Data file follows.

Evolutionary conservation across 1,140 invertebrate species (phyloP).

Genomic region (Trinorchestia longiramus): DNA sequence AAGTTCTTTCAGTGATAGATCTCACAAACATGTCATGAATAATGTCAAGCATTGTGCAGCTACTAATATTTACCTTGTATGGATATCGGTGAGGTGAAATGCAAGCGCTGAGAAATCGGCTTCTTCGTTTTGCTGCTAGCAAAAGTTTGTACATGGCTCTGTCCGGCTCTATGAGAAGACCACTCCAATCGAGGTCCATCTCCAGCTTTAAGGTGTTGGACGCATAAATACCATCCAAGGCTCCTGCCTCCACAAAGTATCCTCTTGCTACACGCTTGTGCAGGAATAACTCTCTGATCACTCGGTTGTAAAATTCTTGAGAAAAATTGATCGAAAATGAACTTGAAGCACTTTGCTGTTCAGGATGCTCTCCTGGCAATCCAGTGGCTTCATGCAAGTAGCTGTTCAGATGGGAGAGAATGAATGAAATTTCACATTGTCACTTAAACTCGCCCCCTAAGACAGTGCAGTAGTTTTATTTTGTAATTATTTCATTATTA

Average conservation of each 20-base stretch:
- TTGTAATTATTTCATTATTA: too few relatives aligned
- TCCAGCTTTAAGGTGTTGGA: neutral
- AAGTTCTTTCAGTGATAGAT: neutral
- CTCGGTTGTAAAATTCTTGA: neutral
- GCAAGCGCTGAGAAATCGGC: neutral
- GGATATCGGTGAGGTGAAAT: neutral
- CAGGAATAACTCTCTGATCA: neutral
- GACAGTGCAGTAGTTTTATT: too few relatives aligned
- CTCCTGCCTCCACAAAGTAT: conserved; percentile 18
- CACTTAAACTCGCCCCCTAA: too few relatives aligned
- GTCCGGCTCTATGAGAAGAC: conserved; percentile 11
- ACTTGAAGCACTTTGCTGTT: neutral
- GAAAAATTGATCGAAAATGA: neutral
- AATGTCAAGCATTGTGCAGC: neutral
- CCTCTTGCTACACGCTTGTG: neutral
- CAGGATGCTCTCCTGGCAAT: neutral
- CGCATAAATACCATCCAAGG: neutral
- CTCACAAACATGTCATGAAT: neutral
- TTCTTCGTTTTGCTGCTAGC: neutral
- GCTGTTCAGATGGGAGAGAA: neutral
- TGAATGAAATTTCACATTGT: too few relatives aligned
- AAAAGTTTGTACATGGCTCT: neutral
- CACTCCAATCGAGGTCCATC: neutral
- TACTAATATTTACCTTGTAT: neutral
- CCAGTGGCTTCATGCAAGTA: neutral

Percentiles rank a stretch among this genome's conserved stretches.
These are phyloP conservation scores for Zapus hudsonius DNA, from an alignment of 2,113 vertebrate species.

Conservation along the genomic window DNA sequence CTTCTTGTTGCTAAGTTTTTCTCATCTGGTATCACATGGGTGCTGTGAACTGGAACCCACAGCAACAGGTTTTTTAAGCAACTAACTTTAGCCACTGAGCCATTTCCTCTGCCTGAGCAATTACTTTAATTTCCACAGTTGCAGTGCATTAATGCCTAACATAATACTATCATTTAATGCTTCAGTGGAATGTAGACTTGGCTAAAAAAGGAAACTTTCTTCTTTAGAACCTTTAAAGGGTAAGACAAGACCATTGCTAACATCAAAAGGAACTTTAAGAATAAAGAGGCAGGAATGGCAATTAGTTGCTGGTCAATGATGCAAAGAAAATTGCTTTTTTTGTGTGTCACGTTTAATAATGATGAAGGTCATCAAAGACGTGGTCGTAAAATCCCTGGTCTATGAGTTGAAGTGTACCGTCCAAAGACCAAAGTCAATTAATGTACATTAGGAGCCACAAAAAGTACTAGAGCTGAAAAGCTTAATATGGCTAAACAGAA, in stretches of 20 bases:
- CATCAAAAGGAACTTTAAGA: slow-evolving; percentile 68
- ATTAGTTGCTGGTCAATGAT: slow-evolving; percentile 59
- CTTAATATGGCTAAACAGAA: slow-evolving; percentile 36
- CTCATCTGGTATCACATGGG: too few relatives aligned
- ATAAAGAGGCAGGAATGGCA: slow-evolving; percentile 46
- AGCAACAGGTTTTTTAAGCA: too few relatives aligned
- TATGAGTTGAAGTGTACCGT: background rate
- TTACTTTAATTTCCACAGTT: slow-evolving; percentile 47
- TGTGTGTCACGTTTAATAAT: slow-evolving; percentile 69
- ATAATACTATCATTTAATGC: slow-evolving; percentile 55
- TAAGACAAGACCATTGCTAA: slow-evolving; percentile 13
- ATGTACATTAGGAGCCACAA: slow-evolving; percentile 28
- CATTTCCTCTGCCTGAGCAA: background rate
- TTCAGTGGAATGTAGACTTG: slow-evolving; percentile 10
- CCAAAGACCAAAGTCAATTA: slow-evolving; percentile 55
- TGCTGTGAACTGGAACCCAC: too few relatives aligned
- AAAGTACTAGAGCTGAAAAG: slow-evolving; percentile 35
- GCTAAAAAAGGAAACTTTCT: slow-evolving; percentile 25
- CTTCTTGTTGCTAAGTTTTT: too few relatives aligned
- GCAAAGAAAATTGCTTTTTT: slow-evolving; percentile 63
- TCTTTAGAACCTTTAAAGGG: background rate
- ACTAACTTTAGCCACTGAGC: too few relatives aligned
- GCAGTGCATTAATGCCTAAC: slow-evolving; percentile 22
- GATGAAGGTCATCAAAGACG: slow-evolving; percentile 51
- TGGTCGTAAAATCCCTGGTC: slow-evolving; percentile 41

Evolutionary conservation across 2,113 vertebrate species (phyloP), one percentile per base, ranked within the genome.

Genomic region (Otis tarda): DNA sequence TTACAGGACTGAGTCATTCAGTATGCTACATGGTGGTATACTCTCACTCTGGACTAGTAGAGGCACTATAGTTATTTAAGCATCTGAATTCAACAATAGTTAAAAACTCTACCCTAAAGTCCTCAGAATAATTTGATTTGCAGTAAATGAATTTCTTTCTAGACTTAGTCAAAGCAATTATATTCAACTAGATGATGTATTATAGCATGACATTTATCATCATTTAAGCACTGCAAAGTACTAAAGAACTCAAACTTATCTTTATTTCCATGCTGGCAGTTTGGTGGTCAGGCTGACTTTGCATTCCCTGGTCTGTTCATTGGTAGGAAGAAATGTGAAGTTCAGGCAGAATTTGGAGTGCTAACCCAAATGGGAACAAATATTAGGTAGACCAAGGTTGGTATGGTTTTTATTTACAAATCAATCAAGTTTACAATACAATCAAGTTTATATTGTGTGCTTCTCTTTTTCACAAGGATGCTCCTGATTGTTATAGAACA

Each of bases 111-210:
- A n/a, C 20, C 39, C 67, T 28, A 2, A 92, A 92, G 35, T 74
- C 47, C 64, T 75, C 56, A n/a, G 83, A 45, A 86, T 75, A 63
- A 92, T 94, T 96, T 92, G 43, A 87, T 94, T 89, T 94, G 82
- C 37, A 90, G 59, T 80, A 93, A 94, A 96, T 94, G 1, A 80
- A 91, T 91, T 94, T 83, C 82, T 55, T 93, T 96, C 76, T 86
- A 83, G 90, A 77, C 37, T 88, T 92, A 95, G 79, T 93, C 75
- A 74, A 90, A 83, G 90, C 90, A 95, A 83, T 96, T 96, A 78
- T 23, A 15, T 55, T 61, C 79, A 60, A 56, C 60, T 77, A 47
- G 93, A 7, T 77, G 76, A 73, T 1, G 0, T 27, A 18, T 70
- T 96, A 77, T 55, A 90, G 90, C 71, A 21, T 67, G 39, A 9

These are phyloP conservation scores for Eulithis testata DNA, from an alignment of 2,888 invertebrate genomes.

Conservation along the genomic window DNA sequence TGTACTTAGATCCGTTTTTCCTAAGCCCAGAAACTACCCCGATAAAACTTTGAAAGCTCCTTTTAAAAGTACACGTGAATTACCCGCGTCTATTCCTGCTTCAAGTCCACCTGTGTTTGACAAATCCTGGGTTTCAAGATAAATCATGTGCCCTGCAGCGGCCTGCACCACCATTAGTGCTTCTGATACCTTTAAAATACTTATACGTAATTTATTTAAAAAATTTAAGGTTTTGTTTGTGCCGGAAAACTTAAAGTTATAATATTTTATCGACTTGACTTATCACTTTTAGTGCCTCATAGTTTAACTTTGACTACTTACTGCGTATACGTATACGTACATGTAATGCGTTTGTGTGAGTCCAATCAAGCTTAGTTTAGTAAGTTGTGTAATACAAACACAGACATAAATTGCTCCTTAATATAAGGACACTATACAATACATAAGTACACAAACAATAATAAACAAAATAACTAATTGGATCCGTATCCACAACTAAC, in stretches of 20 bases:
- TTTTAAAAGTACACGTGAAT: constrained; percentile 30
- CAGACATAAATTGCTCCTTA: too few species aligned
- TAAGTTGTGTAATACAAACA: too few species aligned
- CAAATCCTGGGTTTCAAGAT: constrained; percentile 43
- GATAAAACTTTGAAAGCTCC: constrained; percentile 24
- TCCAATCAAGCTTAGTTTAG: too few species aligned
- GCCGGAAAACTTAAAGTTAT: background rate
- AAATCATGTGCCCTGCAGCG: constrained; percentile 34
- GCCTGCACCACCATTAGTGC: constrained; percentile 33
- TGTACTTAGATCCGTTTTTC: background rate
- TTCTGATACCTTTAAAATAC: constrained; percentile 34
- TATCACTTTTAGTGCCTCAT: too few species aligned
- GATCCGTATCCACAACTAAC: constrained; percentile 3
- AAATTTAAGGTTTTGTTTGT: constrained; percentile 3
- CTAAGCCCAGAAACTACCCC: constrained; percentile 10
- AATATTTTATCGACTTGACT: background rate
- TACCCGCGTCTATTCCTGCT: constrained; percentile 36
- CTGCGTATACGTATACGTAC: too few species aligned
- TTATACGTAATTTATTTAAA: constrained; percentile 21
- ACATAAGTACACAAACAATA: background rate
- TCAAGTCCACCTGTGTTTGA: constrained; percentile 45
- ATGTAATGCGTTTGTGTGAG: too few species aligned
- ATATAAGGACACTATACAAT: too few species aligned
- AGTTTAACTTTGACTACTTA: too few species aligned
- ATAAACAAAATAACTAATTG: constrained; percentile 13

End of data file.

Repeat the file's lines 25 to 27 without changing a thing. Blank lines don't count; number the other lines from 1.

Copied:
- AAAAGTTTGTACATGGCTCT: neutral
- CACTCCAATCGAGGTCCATC: neutral
- TACTAATATTTACCTTGTAT: neutral